Ilya Zomb

Ilya Zomb, Obtainment of Serenity, 2009  Courtesy Caldwell Snyder Gallery, St. Helena, CaliforniaThe Russian-born, New York-based artist Ilya Zomb wants viewers to look at his “paintings as you would travel to some exotic country and stare in amazement at the strange new world.” His October show at Caldwell Snyder Gallery explored the outer reaches of realism, where loving observation of everyday things blends seamlessly with elements of fantasy. Paintings such as Day’s Subtle Movement (2009) are elegant enigmas, like those early Renaissance pictures imbued with occult iconographies that hold us spellbound, even when we cannot fully decode them. In Day’s Subtle Movement, a young woman—naked but demure in her white cap—stands behind a small table laden with walnuts, snails and a tiny frog. She holds two walnuts in neatly calibrated fingers, framing an eye with one hand, as if she were a metaphysical naturalist taking esoteric measurements. This half-figure is presented dead center in the horizontal landscape composition, between symmetrical dark trees. A river with a tiny sailboat in the background is a reminiscence of the Flemish masters. Zomb has done landscapes in the past, turning Central Park into a playground for nymph-like ballerinas and exotic animals—elephants, rhinos and giraffes. There is a touch of Henri Rousseau in some of those images, but Zomb’s recent work seems to have a cooler, more formal beauty. Still, he does not try for the smooth skin of paint favored by many surrealists. His surfaces have an intriguing texture, achieved by using a small palette knife.

Zomb combines still-life elements with the figure in spatially intriguing ways. In some work from the mid-1990s, there were choreographed encounters between dancers and outsized pears, oranges and pomegranates, scenes with the magical scale incongruities of Victorian fairy painting or a more benign Hieronymous Bosch. In his new painting Motif of Autumn Parade (2009), the scale is realistic. The figure is a dancer in practice clothes, moving on hands and knees across the geometrically squared floor, attended by a group of snails, which she watches attentively. These little creatures, with their elegant spiral shells, are a recurring motif for Zomb, perhaps as emblems of patient craftsmanship. A frieze of pumpkins, gourds and a bird is arrayed across the foreground. The simplified interior space has the perspective-box theatricality of a Piero della Francesca painting. In Obtainment of Serenity (2009), two resting dancers occupy a similar space, along with another group of snails, an armadillo and a bird on the wing. The floor has an elaborate geometric pattern, and the dancers wear alternating red-and-black leotards and tights. The composition is schematic yet mysterious. These scenes are far removed from Degas’s off-kilter, voyeuristic glimpses of ballerinas on the edge of movement. A comparison to Balthus seems apt, but Zomb’s work fits more comfortably still in the context of contemporary new iconographers such as Lani Irwin and Cristina Vergano (both previously profiled in American Arts Quarterly).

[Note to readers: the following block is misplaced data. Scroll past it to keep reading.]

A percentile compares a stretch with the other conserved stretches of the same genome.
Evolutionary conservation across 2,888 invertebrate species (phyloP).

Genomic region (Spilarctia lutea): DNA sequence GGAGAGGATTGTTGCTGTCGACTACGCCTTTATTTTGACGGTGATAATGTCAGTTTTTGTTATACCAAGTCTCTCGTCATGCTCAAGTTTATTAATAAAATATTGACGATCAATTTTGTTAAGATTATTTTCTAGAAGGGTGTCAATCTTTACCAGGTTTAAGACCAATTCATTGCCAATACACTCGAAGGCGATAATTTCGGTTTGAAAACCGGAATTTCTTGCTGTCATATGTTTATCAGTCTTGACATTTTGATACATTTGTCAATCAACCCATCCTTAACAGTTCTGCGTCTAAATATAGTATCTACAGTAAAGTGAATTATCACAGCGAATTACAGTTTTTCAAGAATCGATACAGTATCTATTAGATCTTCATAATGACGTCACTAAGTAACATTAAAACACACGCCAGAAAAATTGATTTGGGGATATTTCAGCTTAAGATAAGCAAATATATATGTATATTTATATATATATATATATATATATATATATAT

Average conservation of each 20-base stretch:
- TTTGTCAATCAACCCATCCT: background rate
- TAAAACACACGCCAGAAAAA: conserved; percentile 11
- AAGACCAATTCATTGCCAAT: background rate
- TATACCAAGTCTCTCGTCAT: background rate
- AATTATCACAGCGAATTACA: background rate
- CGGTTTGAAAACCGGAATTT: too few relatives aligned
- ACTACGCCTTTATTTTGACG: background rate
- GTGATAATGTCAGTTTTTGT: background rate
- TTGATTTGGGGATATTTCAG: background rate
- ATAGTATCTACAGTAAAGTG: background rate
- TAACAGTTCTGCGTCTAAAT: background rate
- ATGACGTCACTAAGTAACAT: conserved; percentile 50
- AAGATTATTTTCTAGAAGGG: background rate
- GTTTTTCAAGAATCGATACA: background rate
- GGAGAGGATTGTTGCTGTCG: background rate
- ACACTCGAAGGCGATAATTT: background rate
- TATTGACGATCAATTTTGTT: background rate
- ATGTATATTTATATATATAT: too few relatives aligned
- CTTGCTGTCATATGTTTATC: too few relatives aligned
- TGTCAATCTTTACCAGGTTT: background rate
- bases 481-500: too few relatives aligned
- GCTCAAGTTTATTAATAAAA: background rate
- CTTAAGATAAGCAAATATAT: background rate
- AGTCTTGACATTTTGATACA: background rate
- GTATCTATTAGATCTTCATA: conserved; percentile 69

Zomb’s straightforward still lifes have an old master quality, as in Slow Moving Still Life (2009), where his textural paint-handling and manipulation of shadows gives solidity to the row of tough-skinned, ruby-seeded pomegranates. But the flotilla of snails exploring every surface complicates the way we perceive the illusion of space. The most playful of the works on display may be Evolution of Steadfast Concentration (2009), in which two dogs confront a trio of pigeons on top of what looks like a model of a De Chirico arcade. The eye-contact stare-down between the two groups suggests an Aesop’s fable for which we have mislaid the moral. The avian and canine actors are, of course, accompanied by a group of snails. One of the dogs from Evolution of Steadfast Concentration, an appealing King Charles spaniel, serves as a companion to the seated ballerina figure in Idle Musing (2007–09, cover). The geometric interest here lies in rounded forms: the dancer’s stiff yellow tutu, the blue-draped table and clear vases of flowers on the table and the floor. The little chorus of snails makes another appearance. Zomb remarks: “The world constantly creates still lifes around us. And yet everything is always in motion.” The almost imperceptible movements of snails are perfectly consonant with Zomb’s enchanted realm, becalmed yet quietly humming with imaginative vitality. Caldwell Snyder Gallery, 1328 Main Street, St. Helena, California 94574. Telephone (415) 392-2299. On the web at

American Arts Quarterly, Winter 2010, Volume 27, Number 1